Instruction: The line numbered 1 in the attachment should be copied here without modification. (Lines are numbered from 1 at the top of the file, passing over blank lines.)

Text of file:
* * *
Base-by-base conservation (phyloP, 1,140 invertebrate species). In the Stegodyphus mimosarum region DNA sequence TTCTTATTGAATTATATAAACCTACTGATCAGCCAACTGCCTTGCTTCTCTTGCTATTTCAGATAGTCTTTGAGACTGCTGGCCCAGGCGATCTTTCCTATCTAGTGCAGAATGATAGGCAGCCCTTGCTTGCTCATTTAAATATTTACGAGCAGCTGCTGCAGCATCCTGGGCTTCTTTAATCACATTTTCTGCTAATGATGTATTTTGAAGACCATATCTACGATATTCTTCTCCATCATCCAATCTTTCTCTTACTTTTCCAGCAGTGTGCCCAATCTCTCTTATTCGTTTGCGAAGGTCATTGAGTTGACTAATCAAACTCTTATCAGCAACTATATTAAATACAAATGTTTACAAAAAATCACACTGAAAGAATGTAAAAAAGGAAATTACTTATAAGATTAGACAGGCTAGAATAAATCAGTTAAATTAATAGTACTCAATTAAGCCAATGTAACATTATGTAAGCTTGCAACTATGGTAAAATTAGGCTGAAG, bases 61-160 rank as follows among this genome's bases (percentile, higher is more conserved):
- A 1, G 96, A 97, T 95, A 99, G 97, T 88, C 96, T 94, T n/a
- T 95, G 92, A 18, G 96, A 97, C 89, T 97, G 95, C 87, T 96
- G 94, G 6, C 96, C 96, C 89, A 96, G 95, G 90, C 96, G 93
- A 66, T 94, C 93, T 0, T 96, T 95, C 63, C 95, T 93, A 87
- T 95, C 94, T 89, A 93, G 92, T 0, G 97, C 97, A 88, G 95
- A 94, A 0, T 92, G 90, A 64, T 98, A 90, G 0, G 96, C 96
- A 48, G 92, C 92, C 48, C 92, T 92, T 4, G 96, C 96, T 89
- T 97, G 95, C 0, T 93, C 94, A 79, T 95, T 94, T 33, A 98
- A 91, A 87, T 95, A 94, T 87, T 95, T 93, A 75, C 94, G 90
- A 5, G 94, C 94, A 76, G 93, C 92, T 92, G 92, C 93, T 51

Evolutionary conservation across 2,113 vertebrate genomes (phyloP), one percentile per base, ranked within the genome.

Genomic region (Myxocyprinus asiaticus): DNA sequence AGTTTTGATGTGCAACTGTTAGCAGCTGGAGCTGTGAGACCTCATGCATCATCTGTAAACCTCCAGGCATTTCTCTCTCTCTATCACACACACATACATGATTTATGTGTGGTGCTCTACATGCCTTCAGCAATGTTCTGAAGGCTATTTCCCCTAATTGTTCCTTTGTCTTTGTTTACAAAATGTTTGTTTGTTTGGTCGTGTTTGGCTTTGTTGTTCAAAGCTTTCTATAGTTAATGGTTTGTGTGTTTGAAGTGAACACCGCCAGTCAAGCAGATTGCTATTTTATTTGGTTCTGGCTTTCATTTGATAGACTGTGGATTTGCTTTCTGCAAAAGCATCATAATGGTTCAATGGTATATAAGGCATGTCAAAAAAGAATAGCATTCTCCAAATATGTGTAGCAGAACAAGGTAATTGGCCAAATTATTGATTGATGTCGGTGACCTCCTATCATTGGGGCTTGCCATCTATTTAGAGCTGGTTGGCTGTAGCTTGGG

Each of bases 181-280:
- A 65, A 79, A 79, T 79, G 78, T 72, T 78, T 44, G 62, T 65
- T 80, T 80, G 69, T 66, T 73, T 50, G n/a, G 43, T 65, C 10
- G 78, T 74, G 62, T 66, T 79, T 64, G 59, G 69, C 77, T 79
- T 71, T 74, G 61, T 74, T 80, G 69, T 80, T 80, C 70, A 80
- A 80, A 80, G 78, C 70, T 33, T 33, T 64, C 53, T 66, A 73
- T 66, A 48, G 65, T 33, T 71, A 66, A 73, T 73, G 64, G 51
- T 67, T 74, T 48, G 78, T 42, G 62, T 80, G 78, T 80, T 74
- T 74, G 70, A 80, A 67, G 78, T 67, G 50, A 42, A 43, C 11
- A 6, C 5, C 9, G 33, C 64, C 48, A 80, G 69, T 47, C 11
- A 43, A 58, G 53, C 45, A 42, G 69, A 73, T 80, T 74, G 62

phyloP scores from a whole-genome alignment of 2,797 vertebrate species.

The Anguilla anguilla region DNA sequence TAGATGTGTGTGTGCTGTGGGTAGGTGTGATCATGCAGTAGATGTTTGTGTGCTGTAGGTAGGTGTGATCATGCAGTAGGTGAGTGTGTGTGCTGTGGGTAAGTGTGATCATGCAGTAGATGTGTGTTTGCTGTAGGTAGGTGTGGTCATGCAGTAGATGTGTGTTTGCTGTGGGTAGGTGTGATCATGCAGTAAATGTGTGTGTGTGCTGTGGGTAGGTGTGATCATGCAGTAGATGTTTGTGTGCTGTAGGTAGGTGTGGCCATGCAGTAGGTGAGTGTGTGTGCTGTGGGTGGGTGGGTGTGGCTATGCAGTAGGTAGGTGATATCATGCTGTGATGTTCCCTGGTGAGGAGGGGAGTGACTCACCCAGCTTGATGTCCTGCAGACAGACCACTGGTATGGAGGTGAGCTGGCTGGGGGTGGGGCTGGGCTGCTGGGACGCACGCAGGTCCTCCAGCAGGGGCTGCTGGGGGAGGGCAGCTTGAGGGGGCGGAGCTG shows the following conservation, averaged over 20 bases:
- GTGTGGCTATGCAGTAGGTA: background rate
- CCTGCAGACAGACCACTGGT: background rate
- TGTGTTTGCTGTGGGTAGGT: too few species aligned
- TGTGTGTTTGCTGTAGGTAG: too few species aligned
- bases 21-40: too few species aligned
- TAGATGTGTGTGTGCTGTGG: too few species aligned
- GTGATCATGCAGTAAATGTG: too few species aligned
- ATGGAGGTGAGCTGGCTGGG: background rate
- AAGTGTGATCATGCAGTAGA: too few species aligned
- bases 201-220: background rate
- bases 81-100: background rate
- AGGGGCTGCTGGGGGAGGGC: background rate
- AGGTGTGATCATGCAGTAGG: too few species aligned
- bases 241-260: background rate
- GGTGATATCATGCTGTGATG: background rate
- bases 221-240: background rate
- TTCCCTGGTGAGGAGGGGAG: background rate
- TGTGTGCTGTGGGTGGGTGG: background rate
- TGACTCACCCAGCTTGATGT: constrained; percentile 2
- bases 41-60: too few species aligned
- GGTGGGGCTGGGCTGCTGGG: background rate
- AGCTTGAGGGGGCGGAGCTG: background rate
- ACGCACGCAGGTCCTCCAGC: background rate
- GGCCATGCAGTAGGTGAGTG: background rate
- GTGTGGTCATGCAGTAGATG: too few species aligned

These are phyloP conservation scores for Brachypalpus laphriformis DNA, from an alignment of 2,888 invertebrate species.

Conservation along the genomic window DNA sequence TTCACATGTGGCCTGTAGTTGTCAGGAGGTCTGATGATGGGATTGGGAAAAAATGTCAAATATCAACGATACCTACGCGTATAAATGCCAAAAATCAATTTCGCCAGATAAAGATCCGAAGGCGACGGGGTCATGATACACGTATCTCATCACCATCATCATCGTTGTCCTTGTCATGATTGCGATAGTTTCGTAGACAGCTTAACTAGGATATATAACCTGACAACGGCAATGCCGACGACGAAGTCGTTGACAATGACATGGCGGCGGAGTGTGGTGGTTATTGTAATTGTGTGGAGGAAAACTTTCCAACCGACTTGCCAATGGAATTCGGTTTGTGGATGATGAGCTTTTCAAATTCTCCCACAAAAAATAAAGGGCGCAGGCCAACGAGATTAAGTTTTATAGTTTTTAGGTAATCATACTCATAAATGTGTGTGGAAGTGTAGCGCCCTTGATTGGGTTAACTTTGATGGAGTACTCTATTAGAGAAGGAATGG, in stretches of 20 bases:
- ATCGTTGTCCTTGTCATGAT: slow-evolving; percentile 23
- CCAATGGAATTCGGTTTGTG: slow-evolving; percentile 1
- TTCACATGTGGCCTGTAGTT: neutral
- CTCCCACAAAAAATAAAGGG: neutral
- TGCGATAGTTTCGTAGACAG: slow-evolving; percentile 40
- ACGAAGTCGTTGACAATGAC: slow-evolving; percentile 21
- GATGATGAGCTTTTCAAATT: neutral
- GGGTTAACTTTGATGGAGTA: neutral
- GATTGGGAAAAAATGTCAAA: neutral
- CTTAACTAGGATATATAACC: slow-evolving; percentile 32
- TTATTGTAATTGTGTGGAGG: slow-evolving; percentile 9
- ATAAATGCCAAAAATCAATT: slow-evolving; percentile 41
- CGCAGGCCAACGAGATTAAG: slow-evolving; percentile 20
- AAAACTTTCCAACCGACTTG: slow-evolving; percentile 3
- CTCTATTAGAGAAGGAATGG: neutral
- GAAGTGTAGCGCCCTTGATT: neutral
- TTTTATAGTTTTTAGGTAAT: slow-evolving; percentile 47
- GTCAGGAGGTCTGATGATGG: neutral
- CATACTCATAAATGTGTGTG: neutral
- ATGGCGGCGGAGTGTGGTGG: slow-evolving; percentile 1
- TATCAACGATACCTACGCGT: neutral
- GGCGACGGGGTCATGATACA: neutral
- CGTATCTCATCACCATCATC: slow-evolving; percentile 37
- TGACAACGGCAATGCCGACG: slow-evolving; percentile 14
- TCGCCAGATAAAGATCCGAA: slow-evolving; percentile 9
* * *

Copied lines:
Base-by-base conservation (phyloP, 1,140 invertebrate species). In the Stegodyphus mimosarum region DNA sequence TTCTTATTGAATTATATAAACCTACTGATCAGCCAACTGCCTTGCTTCTCTTGCTATTTCAGATAGTCTTTGAGACTGCTGGCCCAGGCGATCTTTCCTATCTAGTGCAGAATGATAGGCAGCCCTTGCTTGCTCATTTAAATATTTACGAGCAGCTGCTGCAGCATCCTGGGCTTCTTTAATCACATTTTCTGCTAATGATGTATTTTGAAGACCATATCTACGATATTCTTCTCCATCATCCAATCTTTCTCTTACTTTTCCAGCAGTGTGCCCAATCTCTCTTATTCGTTTGCGAAGGTCATTGAGTTGACTAATCAAACTCTTATCAGCAACTATATTAAATACAAATGTTTACAAAAAATCACACTGAAAGAATGTAAAAAAGGAAATTACTTATAAGATTAGACAGGCTAGAATAAATCAGTTAAATTAATAGTACTCAATTAAGCCAATGTAACATTATGTAAGCTTGCAACTATGGTAAAATTAGGCTGAAG, bases 61-160 rank as follows among this genome's bases (percentile, higher is more conserved):